Saturday, July 18, 2009
I Ask Again. Tell Me How This Will End?
British Retreat from Kabul
Lt Col. Tim Karcher and family
Last week I wrote Tell Me How This Ends, Afghan Redux. The subject of the war in Afghanistan continues to resound as keyboards softly click out new posts filling the blogosphere with ideas and discussions that bury the puny MSM soundbites and pontifications of politicians of every stripe.
I do not consider myself a specialized expert in international relations, military science, anthropology, political science or any of the host of specialities that continue to offer counsel and criticism about our strategy and goals in Afghanistan and Iraq. But, I in the words of an old soldier, when called upon a few years back to discuss our national security goals would describe myself as, "a generalist, who if scratched would be skin deep in a specific speciality." In that vein, I would say that my talent lies in facilitating discussion and absorbing ideas as they cross paths here at HG's World. That is why one finds so many introductions and links interspersed with comments designed to draw out your interest and then let your critical skills digest the content.
Understanding Afghanistan and our stated global goals, since late 2001 has become as elusive and unpredictable as springtime weather in the rugged valleys of the Hindu Kush. The following posts and links are some of the best of this week's examples of thoughts on this subject.
Fabius Maximus gets a major hat/tip for this post. As Fab introduces this piece, I would concur 100% with his assessment to take the time to read the whole article.
We slid into the Iraq rapidly and unknowingly, our way greased by lies. Not so in Afghanistan. Our first invasion was in response to 9-11, a fast and bloodless (as such things go) overthrow of al Qaeda’s allies. An object lesson to our enemies, it might even have resulted in a better regime. If we had withdrawn our army, sent them some checks and well wishes (along with threats of death from the sky should al Qaeda re-establish camps), who knows what might have happened?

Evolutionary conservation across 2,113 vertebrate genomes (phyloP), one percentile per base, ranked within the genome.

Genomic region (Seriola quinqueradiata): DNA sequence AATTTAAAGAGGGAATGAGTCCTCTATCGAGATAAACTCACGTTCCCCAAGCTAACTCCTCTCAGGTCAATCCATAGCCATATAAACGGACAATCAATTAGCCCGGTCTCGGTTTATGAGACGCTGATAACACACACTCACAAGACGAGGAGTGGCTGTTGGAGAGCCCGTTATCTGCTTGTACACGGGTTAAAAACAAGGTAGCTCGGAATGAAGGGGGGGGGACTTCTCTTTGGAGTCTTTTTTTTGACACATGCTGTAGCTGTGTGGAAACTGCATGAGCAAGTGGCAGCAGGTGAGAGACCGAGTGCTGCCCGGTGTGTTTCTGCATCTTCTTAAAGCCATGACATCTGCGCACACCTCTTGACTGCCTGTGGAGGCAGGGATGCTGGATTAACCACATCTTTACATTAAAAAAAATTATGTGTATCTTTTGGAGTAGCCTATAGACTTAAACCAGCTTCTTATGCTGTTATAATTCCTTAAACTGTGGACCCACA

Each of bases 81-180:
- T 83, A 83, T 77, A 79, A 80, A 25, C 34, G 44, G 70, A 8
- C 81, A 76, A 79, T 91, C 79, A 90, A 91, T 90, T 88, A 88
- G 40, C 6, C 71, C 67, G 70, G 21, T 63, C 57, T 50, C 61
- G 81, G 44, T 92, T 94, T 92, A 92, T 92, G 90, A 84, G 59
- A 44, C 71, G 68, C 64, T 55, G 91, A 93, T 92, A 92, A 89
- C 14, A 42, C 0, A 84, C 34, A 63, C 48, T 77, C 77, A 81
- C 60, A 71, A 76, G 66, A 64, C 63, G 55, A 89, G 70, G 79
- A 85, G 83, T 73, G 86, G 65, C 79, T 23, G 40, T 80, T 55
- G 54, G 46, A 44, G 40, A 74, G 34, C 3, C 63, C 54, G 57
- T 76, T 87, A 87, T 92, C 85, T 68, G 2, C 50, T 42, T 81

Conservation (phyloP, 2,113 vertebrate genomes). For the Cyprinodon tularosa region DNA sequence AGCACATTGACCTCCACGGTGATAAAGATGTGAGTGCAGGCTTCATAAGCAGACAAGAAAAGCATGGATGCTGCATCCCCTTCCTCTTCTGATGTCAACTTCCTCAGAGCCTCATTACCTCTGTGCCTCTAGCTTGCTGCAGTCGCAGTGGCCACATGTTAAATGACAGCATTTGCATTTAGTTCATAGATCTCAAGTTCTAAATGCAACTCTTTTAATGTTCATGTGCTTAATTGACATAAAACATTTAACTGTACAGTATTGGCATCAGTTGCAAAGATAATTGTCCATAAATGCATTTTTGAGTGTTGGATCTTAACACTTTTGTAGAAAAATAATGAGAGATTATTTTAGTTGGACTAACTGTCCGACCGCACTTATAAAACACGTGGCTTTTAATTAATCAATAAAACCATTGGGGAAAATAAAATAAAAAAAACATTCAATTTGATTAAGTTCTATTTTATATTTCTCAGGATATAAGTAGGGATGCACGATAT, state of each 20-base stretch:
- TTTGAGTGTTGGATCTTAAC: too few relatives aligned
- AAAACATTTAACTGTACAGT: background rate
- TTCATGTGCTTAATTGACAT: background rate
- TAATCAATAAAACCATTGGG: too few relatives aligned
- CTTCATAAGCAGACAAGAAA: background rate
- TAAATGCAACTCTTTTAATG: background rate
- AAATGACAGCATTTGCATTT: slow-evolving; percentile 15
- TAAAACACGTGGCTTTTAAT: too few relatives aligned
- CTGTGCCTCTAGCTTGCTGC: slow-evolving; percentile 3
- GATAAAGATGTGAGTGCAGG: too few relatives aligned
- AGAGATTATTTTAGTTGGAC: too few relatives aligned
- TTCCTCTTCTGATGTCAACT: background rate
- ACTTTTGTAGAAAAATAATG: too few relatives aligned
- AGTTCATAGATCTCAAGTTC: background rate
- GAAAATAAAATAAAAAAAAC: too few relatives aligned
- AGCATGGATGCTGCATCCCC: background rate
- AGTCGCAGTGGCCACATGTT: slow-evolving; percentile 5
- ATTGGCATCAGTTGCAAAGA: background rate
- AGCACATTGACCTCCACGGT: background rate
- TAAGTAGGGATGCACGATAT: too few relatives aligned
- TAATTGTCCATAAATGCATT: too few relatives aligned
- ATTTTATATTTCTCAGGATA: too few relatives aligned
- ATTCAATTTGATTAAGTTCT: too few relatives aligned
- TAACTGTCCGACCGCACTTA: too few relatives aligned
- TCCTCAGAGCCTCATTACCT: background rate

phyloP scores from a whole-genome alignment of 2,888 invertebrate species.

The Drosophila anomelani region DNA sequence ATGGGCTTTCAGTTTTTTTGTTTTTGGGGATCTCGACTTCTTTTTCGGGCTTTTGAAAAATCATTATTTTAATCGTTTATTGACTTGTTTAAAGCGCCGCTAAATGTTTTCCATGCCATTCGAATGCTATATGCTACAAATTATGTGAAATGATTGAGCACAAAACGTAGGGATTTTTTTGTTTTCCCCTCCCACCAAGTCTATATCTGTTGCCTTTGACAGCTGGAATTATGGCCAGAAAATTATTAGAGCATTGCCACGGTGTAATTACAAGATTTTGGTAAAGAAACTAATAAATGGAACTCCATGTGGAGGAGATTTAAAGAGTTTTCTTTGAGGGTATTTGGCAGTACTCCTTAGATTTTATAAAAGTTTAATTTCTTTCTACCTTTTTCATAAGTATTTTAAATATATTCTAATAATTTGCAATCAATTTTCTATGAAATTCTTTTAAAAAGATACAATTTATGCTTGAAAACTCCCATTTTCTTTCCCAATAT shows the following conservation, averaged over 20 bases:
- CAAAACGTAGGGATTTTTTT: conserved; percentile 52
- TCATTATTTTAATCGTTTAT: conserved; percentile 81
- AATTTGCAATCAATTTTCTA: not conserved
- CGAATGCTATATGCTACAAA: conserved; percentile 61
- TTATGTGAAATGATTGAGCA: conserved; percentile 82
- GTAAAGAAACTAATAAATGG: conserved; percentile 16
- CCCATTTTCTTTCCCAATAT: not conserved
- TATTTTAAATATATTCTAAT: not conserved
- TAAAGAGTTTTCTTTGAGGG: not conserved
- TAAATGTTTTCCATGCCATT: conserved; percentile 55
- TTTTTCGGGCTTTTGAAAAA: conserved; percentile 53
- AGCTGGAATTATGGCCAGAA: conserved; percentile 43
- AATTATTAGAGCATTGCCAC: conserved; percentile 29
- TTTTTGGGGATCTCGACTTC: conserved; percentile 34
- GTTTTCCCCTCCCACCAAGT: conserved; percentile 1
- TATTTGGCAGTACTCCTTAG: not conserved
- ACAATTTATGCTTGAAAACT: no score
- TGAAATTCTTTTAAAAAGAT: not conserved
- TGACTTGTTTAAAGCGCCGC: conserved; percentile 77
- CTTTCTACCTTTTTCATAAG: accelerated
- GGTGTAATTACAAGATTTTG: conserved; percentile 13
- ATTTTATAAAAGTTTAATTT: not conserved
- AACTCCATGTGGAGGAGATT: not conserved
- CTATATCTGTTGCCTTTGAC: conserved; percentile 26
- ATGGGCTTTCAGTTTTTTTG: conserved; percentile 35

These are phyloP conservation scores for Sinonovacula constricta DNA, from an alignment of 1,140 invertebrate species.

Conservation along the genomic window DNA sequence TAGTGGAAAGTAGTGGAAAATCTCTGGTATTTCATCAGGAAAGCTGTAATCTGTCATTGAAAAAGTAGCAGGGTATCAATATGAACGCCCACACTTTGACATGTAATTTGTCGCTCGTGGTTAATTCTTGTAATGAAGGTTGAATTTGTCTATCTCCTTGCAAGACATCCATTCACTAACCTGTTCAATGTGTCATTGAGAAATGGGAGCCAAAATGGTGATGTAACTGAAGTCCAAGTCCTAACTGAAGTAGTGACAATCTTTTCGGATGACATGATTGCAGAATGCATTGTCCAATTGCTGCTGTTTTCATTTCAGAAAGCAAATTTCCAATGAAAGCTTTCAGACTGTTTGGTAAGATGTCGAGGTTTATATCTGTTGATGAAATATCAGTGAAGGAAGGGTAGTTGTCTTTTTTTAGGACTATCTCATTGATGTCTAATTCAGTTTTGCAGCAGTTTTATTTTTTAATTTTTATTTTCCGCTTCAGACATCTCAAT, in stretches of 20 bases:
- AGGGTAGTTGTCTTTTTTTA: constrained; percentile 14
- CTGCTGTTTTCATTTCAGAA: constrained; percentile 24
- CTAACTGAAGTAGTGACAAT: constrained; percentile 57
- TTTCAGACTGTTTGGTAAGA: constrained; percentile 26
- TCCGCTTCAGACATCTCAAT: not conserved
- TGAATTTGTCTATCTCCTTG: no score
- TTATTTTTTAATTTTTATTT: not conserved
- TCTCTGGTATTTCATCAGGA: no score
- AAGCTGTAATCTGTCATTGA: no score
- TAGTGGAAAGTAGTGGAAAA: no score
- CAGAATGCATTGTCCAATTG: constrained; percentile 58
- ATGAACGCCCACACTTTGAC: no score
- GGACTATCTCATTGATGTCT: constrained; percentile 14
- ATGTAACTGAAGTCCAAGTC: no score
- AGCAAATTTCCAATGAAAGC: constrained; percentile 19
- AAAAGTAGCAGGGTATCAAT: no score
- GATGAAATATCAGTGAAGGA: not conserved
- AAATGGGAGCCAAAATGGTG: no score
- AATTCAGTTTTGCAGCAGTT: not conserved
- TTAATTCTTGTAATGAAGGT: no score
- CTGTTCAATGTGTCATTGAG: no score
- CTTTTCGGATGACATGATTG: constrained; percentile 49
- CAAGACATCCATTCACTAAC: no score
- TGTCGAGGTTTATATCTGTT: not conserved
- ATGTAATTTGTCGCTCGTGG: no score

Instead we attempted nation-building. A usually unsuccessful endeavor, it was grossly under-funded and under-planned. Years later we pour even more resources into it, further exhausting our treasury and our military. Unlike Iraq, we have had wise and eloquent warnings about our folly. Such as this article, which I strongly recommend reading in full.
These powerful essays raise points that deserve deeper study. A few days ago Mark of Zenpundit did a guest post at It's The Tribes Stupid! which I covered in the previous post. He later posted an exchange between himself and Nathan and Josh, the scribes at Registan.net.
Nathan Hamm, the founder of Registan.net asked some critical questions of me at It’s the Tribes Stupid! and for whatever reason, I have tried multiple times to post a reply and my comment does not appear. Therefore, I emailed it to Nathan and I am replying here so those interested in following the discussion can see it. My apologies for the inconvenience. Here’s the reply, Nathan’s questions are in bold text: Guest Post at It’s the Tribes, Stupid!
The unseen value of this exchange is in the link to Registan.net which offers another insightful view of a part of the world that to most young Americans, aside from soundbites of Afghanistan, is home to Borat Sagdiyev. I would urge readers to visit their site and spend some time educating themselves on the knowledge gained from several years of actually being on the ground in Central Asia.
Another site, often over looked in understanding Afghanistan is Ghosts of Alexander. On the tactical military side, Michael Yon has returned to begin a series of reports from the field in Afghanistan, Searching for Kuchi & Finding Lizards .
Finally, a poignant reminder of the sacrifices of those who serve, this careingbridge update on Lt Col Tim Karcher who was gravely wounded in Iraq.
This post ends on today on LTC Karcher and his bravery. We have asked thousands of Americans and the sons and daughters of those nations who have joined us to endure similar sacrifices as well as the innocent people of Iraq and Afghanistan. The echo always on our minds will be, How will this end and was it worth it?
UPDATE: Dueling Critiques on Afghanistan